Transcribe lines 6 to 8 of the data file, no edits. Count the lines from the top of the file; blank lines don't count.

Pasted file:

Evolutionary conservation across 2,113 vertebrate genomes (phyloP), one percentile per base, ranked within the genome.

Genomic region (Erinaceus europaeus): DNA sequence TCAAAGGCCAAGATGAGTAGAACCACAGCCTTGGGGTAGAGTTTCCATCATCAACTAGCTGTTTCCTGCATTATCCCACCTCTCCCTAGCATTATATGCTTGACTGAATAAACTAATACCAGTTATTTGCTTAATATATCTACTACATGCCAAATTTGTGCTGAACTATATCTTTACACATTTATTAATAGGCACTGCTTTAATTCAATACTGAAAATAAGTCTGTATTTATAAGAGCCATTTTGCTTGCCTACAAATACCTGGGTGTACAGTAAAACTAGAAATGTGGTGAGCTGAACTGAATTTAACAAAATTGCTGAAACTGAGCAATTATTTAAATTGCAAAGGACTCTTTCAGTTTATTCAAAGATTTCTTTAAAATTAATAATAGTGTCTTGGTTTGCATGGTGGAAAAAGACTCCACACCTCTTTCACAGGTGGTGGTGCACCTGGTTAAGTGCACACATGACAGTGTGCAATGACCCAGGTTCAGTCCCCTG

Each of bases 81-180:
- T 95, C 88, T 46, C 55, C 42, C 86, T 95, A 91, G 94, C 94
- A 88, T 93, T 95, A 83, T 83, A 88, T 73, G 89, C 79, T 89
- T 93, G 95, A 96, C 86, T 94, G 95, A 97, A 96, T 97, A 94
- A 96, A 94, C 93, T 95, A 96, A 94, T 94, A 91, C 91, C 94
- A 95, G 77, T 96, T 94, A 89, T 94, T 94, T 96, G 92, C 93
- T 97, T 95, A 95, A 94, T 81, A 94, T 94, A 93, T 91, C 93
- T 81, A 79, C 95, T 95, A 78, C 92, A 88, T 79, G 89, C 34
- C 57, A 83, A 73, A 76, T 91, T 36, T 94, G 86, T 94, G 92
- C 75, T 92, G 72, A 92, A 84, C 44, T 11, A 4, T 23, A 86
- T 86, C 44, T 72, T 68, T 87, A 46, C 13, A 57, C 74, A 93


- T 93, G 95, A 96, C 86, T 94, G 95, A 97, A 96, T 97, A 94
- A 96, A 94, C 93, T 95, A 96, A 94, T 94, A 91, C 91, C 94
- A 95, G 77, T 96, T 94, A 89, T 94, T 94, T 96, G 92, C 93